Several weather advisories have been issued for various parts of the country over the past week, including warnings of snow and localised flooding for this weekend.
Storm warnings have been issued for many regions along the country’s coast, including Betty’s Bay and Hermanus.
Areas highlighted in red will experience “disruptive or disastrous” weather conditions within the next 24 hours, while areas in yellow have five days before extreme weather conditions hit.
“The prospect of rain for the Cape provinces later this weekend will surely be welcomed, although the quantity thereof will be fairly conservative. Cold, windy and showery conditions will spread across the southern half of the country by Monday,” SAWS said in a statement. “The mid to late winter months of June and July are typically the time of year when one can expect more intense, well-defined frontal systems, typically with the potential to bring snow, bitter cold and good rainfall to parched and largely drought-stricken parts of the Cape provinces.”
A recent trend of smaller cold fronts hitting simultaneously has also been noted by SAWS. “In particular, the South African Weather Service (SAWS) would like to alert the general public regarding the expected arrival of a cold frontal system over the south-western part of Western Cape from Sunday afternoon, June 30, onwards.”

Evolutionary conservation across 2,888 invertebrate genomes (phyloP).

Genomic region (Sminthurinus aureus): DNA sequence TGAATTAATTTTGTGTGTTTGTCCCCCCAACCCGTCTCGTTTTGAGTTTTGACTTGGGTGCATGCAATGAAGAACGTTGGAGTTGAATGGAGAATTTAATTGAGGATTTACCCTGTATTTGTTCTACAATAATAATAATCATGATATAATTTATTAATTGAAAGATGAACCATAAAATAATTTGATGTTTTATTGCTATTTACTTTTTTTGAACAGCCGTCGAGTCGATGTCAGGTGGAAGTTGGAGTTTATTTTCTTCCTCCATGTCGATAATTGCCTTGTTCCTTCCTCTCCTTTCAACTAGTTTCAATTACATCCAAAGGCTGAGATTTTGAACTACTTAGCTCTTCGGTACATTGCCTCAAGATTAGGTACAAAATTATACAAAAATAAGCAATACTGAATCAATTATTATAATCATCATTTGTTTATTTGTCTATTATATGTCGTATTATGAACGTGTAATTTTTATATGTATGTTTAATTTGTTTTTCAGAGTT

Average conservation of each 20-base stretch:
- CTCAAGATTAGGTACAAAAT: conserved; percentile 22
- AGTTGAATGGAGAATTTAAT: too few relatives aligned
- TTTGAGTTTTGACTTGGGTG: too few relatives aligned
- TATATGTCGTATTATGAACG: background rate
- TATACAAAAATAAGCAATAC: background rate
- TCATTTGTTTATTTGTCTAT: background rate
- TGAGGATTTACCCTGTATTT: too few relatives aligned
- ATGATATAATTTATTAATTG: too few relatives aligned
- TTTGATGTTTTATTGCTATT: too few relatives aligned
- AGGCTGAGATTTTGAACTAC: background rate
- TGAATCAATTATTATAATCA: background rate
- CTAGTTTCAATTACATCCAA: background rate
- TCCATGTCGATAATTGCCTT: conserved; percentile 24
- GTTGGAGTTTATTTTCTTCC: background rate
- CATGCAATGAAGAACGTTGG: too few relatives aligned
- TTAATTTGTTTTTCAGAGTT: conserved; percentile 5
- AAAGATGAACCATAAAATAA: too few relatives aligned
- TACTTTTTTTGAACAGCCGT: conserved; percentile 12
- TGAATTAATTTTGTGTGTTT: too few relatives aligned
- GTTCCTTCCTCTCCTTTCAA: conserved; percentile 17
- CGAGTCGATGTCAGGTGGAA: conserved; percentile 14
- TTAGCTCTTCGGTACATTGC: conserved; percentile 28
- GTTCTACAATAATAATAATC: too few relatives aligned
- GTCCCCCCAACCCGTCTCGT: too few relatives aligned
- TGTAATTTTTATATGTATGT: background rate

Cold, windy and rainy weather is predicted set in over the Western and Northern Cape in the latter half of Sunday, spreading eastwards into Eastern Cape, the Free State as well as southern KwaZulu-Natal on Monday.
“The impact of rainfall (especially with a view to the risk of flash flooding or localised flooding) is not expected to be of particular concern with this weather system, although isolated incidents may still occur. However, the combination of very cold, wet and windy weather, expected over a significant portion of the interior on Monday, especially the sudden onset thereof, is a feature for farmers to take note of, especially small stock farmers. After the passage of the cold front, the minimum temperature overnight for the central interior is expected to fall below -5°C in the early morning hours of Tuesday. Such low, sub-zero temperatures imply a significant risk of frost, hence vegetable farmers and nursery owners should take heed. Similarly, birds and small animals on farms and at rescue centres (e.g. SPCA) would also be at risk of hypothermia. The public are therefore advised to take necessary precautions,” the weather watching service said.
The recent rains have bolstered the Cape’s dams, bringing the average dam level up to 50.5%.
Last year this time, dams were at 42.2% – a difference of over 7%.